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Re: Access Rights in SLAPD.CONF

On 30 Apr, David J N Begley wrote:

> What's actually the purpose of "by * compare"?  I mean, I'm using:
>   defaultaccess  read
>   access         to attr=userpassword
>                  by self write
>                  by * none
> and authenticated binds to the directory still work without any problems.

This is just a guess, but since authentication is done in order,
if a user binds (or attempts to bind) as him/herself, then s/he
falls under the "by self" scheme, and thus can bind successfully.
It seems like a vicious circle, since to gain access to the 
userpassword, the user needs to authenticate, but in order to
authenticate, the user needs access to the userpassword.  Presumably
(?) the server knows to do a compare only until the compare actually
matches, then knows to bind as that user and allow access to
the userpassword.  But that's all pure speculation.

> Unfortunately the UMich SLAPD Admin guide isn't too clear on distinguishing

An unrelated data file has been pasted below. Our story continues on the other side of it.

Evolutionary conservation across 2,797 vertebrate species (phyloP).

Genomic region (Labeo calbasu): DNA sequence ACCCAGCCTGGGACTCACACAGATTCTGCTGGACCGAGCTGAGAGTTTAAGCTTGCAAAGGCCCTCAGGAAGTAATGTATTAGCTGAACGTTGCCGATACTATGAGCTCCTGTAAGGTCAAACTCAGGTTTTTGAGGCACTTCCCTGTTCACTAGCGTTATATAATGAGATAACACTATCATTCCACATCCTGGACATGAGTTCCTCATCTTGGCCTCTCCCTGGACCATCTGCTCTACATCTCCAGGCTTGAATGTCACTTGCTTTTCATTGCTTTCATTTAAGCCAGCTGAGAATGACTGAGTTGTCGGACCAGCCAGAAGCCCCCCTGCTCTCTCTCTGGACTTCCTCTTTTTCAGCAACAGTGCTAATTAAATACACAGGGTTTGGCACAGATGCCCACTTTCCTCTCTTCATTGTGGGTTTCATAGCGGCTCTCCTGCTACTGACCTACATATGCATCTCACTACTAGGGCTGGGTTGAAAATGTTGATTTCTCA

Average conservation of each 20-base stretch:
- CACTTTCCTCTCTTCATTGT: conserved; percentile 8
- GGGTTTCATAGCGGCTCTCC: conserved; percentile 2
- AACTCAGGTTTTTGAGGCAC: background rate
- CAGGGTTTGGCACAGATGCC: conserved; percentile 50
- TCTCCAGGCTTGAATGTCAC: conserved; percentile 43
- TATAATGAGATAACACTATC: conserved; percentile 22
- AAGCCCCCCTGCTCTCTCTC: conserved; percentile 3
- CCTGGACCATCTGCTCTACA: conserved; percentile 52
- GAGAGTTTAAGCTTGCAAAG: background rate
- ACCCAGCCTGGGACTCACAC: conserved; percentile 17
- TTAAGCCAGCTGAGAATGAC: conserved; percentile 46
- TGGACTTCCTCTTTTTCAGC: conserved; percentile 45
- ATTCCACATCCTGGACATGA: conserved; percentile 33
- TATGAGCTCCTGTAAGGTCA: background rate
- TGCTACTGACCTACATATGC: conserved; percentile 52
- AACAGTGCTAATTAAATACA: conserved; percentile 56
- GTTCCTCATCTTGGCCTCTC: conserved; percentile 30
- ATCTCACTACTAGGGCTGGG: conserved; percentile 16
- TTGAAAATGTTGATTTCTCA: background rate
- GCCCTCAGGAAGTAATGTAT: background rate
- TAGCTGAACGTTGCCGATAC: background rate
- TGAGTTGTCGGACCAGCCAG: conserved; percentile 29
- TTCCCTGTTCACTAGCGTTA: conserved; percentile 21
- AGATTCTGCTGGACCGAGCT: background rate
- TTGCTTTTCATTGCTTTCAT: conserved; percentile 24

> the differences between "none", "compare", "search", "read" and "write"
> (beyond the bleedin' obvious which no doubt leaves everything open to
> interpretation - not good for ACLs).

Dunno.  I feel like the definitions are clear enough, but not
separate enough.  For example, giving "write" also gives "read",
which gives "search", which gives "compare".  What if I want
my users *only* to write and compare, not read?  This makes
lots of sense with passwords, where you wouldn't want your users
to be able to display their password on screen, but you still
want them to be able to change passwords.

On a side note, are there any plans for encrypted password
support in OpenLDAP?  I feel this is important for the sanity
of the end users--if their password is stored as plain text,
then an administrator can go read it and then do evil things
in their name.  Granted, the admin can change the password
and do evil things anyway, but then at least theoretically
there's some sort of record that there was a password change.
And again, the current configuration does not allow passwords
to be write-only, so giving an admin write (which s/he must
have) also gives read to the userpassword (which s/he should
not have).

-- Keith